Along with the usual fixes and general improvements listed in Apple’s release notes, the iOS 17.2 update is a fairly substantial one. Spatial video recording comes to compatible iPhones alongside a new native journaling app that ties into the rest of the Apple ecosystem.
Spatial video recording
Exclusive to iPhone 15 Pro and Pro Max devices, iOS 17.2 lets you record spatial videos. It’s a format designed specifically for use with the Apple Vision Pro headset. For us in Australia, it doesn’t mean much just yet, considering Apple hasn’t confirmed a local release for its mixed-reality headset yet. Its future implications are intriguing, though.
Using a phone’s main and ultra-wide cameras, spatial video records video in 1080p at 30 frames per second in three dimensions. The phone then matches the ultra-wide camera’s scale with the main lens, saving it as one file. When viewed on any other device, these videos look like normal recordings. On the Apple Vision Pro, however, you can watch spatial videos on what’s said to be a “life-size scale” for an immersive experience.
If you’ve got an iPhone 15 Pro / Pro Max and want to try shooting spatial video, you need to enable the feature first. Navigate to Settings, Camera, and then Formats. Here, you’ll find the setting to enable the new recording format.
To record footage compatible with the upcoming headset, there’s a spatial video icon in the camera app. Tap this before hitting record, and away you go. For now, you can only shoot this format in landscape. It raises the question of whether Apple will support portrait orientation in the future considering its popularity on video-sharing apps.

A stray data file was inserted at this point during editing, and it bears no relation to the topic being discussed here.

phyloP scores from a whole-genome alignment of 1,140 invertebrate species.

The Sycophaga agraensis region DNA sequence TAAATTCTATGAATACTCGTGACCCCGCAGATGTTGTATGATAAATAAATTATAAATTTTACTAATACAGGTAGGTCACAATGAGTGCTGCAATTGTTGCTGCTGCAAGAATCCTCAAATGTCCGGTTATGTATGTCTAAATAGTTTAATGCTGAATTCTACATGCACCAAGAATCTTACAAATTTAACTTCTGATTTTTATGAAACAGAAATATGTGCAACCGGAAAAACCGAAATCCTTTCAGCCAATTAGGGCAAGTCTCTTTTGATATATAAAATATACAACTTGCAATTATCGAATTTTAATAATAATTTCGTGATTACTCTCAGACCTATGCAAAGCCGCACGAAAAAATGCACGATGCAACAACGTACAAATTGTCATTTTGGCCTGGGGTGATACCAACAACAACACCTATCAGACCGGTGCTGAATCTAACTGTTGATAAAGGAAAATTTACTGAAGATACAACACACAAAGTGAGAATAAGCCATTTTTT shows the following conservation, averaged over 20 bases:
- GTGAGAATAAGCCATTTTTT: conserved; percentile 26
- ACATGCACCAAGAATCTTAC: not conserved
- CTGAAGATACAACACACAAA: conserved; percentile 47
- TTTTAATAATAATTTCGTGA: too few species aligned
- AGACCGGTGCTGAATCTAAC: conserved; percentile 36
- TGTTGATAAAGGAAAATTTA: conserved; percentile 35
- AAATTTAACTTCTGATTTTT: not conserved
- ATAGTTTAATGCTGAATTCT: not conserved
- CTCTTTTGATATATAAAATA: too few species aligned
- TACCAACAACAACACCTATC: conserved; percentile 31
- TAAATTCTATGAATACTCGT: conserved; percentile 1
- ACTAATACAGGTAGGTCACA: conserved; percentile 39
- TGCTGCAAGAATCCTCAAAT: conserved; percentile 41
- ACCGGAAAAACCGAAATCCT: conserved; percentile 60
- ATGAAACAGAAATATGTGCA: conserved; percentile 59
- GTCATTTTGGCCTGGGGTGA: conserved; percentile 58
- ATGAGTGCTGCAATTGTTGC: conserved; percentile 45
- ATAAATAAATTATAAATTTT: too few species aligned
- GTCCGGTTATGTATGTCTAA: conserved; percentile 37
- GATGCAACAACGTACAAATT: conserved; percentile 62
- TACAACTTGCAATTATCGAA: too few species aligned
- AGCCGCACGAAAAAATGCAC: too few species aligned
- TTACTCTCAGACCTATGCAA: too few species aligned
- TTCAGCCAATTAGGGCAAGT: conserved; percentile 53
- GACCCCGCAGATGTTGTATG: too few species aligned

It’s tricky to get too excited, on account of having no way to view the intended output. Although early adopters will enjoy having a library of ready-made videos once the Apple Vision Pro arrives.
Journal app arrives with iOS 17.2 update
When the base iOS 17 update launched, Apple promised a journaling app, aptly named “Journal”. It’s now here and offers a native and free way of documenting your life. Arguably the most useful feature it has over the many third-party apps already available is its tight integration with other native Apple apps.
You can write, add images, videos, audio recordings, and copy other content into the app as part of a journal entry. For those who want to try journaling and practising gratitude but don’t know where to start, this app could be a winner. Journal provides personalised suggestions and prompts you can customise based on other apps. For example, if you’ve recorded a workout or played a song on Apple Music, the app can then recommend a journal entry, seamlessly integrating the activity into your response.
What’s most interesting, however, is that Apple seemingly wants Journal to co-exist with the many pre-existing third-party journaling apps. Developers can use the Journaling Suggestions API to integrate personalised prompts with their own apps. Day One, a popular Apple Design Award-winning journaling app, has already implemented the API.
Journal also addresses the privacy elephant in the room. If you’re sharing your deepest thoughts and secrets, you want it to be private. The good news is that Journal uses end-to-end encryption, which Apple recently highlighted as part of its Advanced Data Protection feature. It means that only you can see your entries, even in the event of an iCloud breach.